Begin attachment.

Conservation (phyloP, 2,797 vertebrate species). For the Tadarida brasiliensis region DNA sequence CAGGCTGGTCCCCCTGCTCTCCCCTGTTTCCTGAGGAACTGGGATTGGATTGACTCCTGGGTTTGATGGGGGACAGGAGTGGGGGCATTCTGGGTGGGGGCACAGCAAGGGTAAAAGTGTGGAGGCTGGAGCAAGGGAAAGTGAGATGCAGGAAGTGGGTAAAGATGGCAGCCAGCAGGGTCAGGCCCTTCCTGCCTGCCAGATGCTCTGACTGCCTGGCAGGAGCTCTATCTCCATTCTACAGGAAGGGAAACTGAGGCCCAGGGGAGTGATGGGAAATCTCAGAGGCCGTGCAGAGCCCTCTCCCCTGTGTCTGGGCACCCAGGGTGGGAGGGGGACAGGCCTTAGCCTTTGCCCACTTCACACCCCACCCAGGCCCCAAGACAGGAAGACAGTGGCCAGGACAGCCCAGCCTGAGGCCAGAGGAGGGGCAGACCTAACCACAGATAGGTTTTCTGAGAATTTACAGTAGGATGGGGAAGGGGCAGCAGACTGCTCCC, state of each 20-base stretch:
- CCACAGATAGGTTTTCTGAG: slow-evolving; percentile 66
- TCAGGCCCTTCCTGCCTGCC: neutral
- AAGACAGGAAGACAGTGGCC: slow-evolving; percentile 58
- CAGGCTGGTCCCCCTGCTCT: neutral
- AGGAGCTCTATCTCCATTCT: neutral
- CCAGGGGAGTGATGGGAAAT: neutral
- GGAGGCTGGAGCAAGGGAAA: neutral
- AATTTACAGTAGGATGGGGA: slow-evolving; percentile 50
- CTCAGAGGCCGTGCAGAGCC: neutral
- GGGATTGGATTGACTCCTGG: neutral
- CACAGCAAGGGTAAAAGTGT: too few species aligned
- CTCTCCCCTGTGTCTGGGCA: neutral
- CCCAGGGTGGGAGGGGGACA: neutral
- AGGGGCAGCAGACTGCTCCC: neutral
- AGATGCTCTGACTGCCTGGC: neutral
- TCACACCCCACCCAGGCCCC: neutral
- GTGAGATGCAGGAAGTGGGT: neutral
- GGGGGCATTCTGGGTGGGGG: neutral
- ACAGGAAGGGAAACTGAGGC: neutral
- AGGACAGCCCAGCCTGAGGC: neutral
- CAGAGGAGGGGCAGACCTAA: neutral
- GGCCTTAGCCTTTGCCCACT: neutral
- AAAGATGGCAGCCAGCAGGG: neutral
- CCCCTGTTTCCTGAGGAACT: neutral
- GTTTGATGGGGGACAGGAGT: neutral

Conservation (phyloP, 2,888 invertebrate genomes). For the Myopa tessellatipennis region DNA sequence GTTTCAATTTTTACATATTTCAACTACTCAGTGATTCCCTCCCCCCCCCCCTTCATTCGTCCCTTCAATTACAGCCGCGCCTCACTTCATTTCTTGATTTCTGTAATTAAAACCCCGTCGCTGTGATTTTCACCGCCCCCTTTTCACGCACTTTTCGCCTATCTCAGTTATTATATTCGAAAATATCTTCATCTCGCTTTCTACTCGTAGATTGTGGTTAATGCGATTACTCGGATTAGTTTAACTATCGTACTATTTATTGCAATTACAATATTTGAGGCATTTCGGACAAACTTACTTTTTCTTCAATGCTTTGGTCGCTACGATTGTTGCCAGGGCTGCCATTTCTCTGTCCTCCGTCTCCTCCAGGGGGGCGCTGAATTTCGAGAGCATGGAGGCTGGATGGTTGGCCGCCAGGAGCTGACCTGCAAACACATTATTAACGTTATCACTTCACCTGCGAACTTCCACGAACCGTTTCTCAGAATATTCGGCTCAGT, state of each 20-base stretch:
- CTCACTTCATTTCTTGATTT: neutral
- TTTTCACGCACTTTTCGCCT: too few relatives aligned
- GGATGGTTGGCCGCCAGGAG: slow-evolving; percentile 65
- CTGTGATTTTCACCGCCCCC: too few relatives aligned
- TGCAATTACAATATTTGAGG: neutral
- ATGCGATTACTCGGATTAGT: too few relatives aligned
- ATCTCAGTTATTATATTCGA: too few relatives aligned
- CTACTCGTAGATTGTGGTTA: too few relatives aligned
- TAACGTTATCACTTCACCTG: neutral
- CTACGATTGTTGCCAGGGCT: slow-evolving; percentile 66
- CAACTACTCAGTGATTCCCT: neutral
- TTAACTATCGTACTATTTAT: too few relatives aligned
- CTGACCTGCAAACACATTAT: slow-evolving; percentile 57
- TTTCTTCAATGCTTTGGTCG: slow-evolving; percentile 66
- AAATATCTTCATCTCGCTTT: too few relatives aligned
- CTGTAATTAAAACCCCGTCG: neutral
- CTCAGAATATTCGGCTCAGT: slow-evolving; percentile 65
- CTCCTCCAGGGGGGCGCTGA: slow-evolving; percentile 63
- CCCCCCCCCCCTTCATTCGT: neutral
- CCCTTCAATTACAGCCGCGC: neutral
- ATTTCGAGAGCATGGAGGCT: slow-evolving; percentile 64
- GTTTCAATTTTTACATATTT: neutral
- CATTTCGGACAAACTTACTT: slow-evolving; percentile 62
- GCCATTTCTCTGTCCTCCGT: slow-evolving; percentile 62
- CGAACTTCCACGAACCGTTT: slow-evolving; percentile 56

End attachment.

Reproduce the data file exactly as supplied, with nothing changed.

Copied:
Conservation (phyloP, 2,797 vertebrate species). For the Tadarida brasiliensis region DNA sequence CAGGCTGGTCCCCCTGCTCTCCCCTGTTTCCTGAGGAACTGGGATTGGATTGACTCCTGGGTTTGATGGGGGACAGGAGTGGGGGCATTCTGGGTGGGGGCACAGCAAGGGTAAAAGTGTGGAGGCTGGAGCAAGGGAAAGTGAGATGCAGGAAGTGGGTAAAGATGGCAGCCAGCAGGGTCAGGCCCTTCCTGCCTGCCAGATGCTCTGACTGCCTGGCAGGAGCTCTATCTCCATTCTACAGGAAGGGAAACTGAGGCCCAGGGGAGTGATGGGAAATCTCAGAGGCCGTGCAGAGCCCTCTCCCCTGTGTCTGGGCACCCAGGGTGGGAGGGGGACAGGCCTTAGCCTTTGCCCACTTCACACCCCACCCAGGCCCCAAGACAGGAAGACAGTGGCCAGGACAGCCCAGCCTGAGGCCAGAGGAGGGGCAGACCTAACCACAGATAGGTTTTCTGAGAATTTACAGTAGGATGGGGAAGGGGCAGCAGACTGCTCCC, state of each 20-base stretch:
- CCACAGATAGGTTTTCTGAG: slow-evolving; percentile 66
- TCAGGCCCTTCCTGCCTGCC: neutral
- AAGACAGGAAGACAGTGGCC: slow-evolving; percentile 58
- CAGGCTGGTCCCCCTGCTCT: neutral
- AGGAGCTCTATCTCCATTCT: neutral
- CCAGGGGAGTGATGGGAAAT: neutral
- GGAGGCTGGAGCAAGGGAAA: neutral
- AATTTACAGTAGGATGGGGA: slow-evolving; percentile 50
- CTCAGAGGCCGTGCAGAGCC: neutral
- GGGATTGGATTGACTCCTGG: neutral
- CACAGCAAGGGTAAAAGTGT: too few species aligned
- CTCTCCCCTGTGTCTGGGCA: neutral
- CCCAGGGTGGGAGGGGGACA: neutral
- AGGGGCAGCAGACTGCTCCC: neutral
- AGATGCTCTGACTGCCTGGC: neutral
- TCACACCCCACCCAGGCCCC: neutral
- GTGAGATGCAGGAAGTGGGT: neutral
- GGGGGCATTCTGGGTGGGGG: neutral
- ACAGGAAGGGAAACTGAGGC: neutral
- AGGACAGCCCAGCCTGAGGC: neutral
- CAGAGGAGGGGCAGACCTAA: neutral
- GGCCTTAGCCTTTGCCCACT: neutral
- AAAGATGGCAGCCAGCAGGG: neutral
- CCCCTGTTTCCTGAGGAACT: neutral
- GTTTGATGGGGGACAGGAGT: neutral

Conservation (phyloP, 2,888 invertebrate genomes). For the Myopa tessellatipennis region DNA sequence GTTTCAATTTTTACATATTTCAACTACTCAGTGATTCCCTCCCCCCCCCCCTTCATTCGTCCCTTCAATTACAGCCGCGCCTCACTTCATTTCTTGATTTCTGTAATTAAAACCCCGTCGCTGTGATTTTCACCGCCCCCTTTTCACGCACTTTTCGCCTATCTCAGTTATTATATTCGAAAATATCTTCATCTCGCTTTCTACTCGTAGATTGTGGTTAATGCGATTACTCGGATTAGTTTAACTATCGTACTATTTATTGCAATTACAATATTTGAGGCATTTCGGACAAACTTACTTTTTCTTCAATGCTTTGGTCGCTACGATTGTTGCCAGGGCTGCCATTTCTCTGTCCTCCGTCTCCTCCAGGGGGGCGCTGAATTTCGAGAGCATGGAGGCTGGATGGTTGGCCGCCAGGAGCTGACCTGCAAACACATTATTAACGTTATCACTTCACCTGCGAACTTCCACGAACCGTTTCTCAGAATATTCGGCTCAGT, state of each 20-base stretch:
- CTCACTTCATTTCTTGATTT: neutral
- TTTTCACGCACTTTTCGCCT: too few relatives aligned
- GGATGGTTGGCCGCCAGGAG: slow-evolving; percentile 65
- CTGTGATTTTCACCGCCCCC: too few relatives aligned
- TGCAATTACAATATTTGAGG: neutral
- ATGCGATTACTCGGATTAGT: too few relatives aligned
- ATCTCAGTTATTATATTCGA: too few relatives aligned
- CTACTCGTAGATTGTGGTTA: too few relatives aligned
- TAACGTTATCACTTCACCTG: neutral
- CTACGATTGTTGCCAGGGCT: slow-evolving; percentile 66
- CAACTACTCAGTGATTCCCT: neutral
- TTAACTATCGTACTATTTAT: too few relatives aligned
- CTGACCTGCAAACACATTAT: slow-evolving; percentile 57
- TTTCTTCAATGCTTTGGTCG: slow-evolving; percentile 66
- AAATATCTTCATCTCGCTTT: too few relatives aligned
- CTGTAATTAAAACCCCGTCG: neutral
- CTCAGAATATTCGGCTCAGT: slow-evolving; percentile 65
- CTCCTCCAGGGGGGCGCTGA: slow-evolving; percentile 63
- CCCCCCCCCCCTTCATTCGT: neutral
- CCCTTCAATTACAGCCGCGC: neutral
- ATTTCGAGAGCATGGAGGCT: slow-evolving; percentile 64
- GTTTCAATTTTTACATATTT: neutral
- CATTTCGGACAAACTTACTT: slow-evolving; percentile 62
- GCCATTTCTCTGTCCTCCGT: slow-evolving; percentile 62
- CGAACTTCCACGAACCGTTT: slow-evolving; percentile 56